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I have been reading into Balto-Slavic languages and come across a problem. "To need" is always imperfective.

If I use the imperfective past verb, "to need," I am going to be still, presently needing something (because the verb is viewed internally).

That works fine, but what if I needed something in the past and I stopped needing it? If I stopped needing something, that would mean that the "process" of needing has concluded and I am viewing it from outside the duration of that action. This would require a perfective though, and almost none of the Slavic languages have them for that verb.

My reference words are наблюдать and нуждаться.

NOTE: I am talking about the perfective aspect NOT a perfect tense.

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    I'm not a Russian expert, but I see that Russian has the pairs тре́бовать(ся) /потребовать(ся). – Mark Beadles Aug 21 '17 at 21:10
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    I was more thinking of verbs like нуждаться – Anon Aug 21 '17 at 21:58
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    Most Slavic constructions are something like To me x needs, To me x is necessary, x requires etc where English would have I need x. It's a mistake to start from English, translate a single word, and then wonder why the resulting translation seems unexpressive. – Adam Bittlingmayer Aug 22 '17 at 4:56
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    наблюдать has понаблюдать, not sure if your premise there is correct. – Mark Beadles Aug 26 '17 at 12:12
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    @MarkBeadles понаблюдать is a resultless perfective (like most of the по- ones), it merely points to the fact that the process of observation was finished. What the asker is looking for, I think, is a way to express an instantaneous event of observing something. Theoretically, it would be *наблюсти, but for some reason, it's not a word. Some use наблюдать where you'd expect perfective; more commonly, synonyms are used such as заметить. Czech AFAIK has no problem perfectivising pozorovat into zpozorovat. Then again, I'm not sure sledovat has a perfective pair. – Nikolay Ershov Aug 31 '17 at 20:05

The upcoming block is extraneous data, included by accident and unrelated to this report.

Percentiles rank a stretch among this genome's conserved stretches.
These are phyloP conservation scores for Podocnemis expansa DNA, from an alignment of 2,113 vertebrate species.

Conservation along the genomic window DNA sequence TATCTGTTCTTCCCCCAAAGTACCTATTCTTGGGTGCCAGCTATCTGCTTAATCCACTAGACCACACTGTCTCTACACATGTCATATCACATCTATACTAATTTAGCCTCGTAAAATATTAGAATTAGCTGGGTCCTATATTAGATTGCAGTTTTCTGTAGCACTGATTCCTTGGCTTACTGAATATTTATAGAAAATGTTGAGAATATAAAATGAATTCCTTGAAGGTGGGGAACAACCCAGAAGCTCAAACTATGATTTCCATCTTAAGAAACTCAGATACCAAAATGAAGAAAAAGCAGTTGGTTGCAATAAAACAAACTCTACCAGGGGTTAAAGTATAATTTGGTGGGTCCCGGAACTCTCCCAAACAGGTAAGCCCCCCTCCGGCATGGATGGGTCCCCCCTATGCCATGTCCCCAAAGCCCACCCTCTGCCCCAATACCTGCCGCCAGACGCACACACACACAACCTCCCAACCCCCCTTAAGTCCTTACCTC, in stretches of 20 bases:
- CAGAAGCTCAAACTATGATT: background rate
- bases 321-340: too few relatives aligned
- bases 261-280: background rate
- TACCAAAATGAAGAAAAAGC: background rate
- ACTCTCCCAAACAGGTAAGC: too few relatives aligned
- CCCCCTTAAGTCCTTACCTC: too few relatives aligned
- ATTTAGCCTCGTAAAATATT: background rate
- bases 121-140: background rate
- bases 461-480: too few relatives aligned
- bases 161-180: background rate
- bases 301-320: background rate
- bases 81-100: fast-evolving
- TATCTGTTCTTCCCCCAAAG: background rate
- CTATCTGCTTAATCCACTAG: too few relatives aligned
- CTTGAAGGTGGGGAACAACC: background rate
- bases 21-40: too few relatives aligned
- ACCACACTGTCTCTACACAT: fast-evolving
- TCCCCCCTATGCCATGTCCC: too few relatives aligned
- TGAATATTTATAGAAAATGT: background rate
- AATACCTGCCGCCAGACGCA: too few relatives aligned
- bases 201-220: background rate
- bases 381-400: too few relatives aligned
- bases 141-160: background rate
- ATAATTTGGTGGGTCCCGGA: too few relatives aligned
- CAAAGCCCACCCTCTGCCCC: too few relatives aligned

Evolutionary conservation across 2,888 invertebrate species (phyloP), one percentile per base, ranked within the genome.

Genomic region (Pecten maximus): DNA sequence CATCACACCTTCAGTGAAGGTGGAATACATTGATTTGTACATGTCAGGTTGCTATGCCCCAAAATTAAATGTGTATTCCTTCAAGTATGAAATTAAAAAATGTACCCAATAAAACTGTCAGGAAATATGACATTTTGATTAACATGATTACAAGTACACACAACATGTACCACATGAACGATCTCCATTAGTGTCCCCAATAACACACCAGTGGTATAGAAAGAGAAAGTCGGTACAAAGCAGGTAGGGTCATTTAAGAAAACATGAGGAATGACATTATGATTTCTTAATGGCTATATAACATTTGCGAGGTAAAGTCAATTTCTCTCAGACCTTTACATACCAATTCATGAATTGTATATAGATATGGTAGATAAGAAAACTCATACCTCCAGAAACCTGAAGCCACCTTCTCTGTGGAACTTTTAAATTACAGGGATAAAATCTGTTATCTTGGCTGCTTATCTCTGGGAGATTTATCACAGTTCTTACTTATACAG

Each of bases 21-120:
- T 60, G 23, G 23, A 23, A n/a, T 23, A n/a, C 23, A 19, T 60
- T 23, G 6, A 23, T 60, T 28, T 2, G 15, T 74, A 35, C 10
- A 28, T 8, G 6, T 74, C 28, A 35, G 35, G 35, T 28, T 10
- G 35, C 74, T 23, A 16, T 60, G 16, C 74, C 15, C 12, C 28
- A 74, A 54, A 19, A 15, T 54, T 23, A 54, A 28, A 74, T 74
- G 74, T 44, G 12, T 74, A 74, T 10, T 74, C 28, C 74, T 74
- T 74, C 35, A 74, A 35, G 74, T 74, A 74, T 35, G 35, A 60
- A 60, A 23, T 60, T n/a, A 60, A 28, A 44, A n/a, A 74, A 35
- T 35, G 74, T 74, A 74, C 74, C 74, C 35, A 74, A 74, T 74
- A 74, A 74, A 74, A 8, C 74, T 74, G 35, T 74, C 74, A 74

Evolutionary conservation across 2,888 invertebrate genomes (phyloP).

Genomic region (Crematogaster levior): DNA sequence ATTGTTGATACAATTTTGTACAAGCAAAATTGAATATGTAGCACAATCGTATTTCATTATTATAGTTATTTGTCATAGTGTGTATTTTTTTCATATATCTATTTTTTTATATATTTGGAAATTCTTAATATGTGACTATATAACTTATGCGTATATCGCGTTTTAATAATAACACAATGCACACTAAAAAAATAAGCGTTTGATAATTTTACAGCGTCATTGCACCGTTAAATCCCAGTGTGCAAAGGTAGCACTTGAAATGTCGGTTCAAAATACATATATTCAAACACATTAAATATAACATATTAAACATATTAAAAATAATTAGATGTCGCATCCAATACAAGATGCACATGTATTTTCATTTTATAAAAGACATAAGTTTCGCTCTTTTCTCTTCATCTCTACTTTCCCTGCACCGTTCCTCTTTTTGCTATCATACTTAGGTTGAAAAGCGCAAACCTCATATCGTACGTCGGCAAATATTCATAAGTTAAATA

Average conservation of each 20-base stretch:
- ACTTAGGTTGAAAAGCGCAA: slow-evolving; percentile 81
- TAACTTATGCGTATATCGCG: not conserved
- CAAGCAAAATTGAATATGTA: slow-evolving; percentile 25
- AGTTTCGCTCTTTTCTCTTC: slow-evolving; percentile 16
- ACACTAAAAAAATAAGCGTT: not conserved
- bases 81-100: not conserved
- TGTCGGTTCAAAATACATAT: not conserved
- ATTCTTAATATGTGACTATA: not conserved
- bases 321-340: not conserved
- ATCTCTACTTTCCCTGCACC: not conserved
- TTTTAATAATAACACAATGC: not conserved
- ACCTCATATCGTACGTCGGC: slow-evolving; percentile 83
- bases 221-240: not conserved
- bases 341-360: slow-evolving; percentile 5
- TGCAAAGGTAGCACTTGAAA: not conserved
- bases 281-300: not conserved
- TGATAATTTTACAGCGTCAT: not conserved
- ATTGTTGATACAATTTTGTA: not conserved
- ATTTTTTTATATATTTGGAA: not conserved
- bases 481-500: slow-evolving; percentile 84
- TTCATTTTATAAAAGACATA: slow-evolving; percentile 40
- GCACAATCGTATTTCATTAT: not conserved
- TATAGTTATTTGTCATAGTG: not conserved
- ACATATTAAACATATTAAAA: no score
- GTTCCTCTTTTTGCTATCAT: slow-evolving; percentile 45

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I believe you are asking this question because you have read that the perfective is used for completed actions. This is perfectly true. But it is important to understand in what sense they are completed.

Actions described by perfective verbs are completed in the sense that they stop because they have accomplished their object. For example:

Я открыл дверь. (I opened the door.)

This is a completed action. It is not simply discontinued as if it had ceased to be interesting and rewarding to the one doing it. It is completed because it has accomplished its purpose. Opening a door allows one to see what is on the other side and to pass through. If one is telling a story, saying that a door was opened moves the narrative ahead by one step. This ability to propel the narrative is what it means for a verb to be perfective.

The verbs you cite simply do not describe such a decisive action. For example "наблюдать" means "to observe" in the sense of "I observed how the birds raise their young." This is an extended passive activity which does not create new possibilities all by itself. Thus it is an imperfective idea.

The same applies to needing something as expressed by "нуждаться". Needing is not a real action it is more of a state. It is not a decisive action like opening a door or an act which one can carry to completion. On cannot "do a needing". One can only cease to need. Thus it too is an imperfective idea.

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  • I think the use of perfective vs. imperfective in such circumstances is somewhat language-dependent. In French, "il a fallu" can be used in some circumstances for past needs – brass tacks Aug 29 '17 at 3:30
  • Wouldn't the difference in aspect be better explained by the difference in meaning between "il a fullu" and "нуждаться"? It seems the first refers to a condition which is met in order for something else to happen. The second refers to an unmet need. – David42 Sep 18 '17 at 1:08

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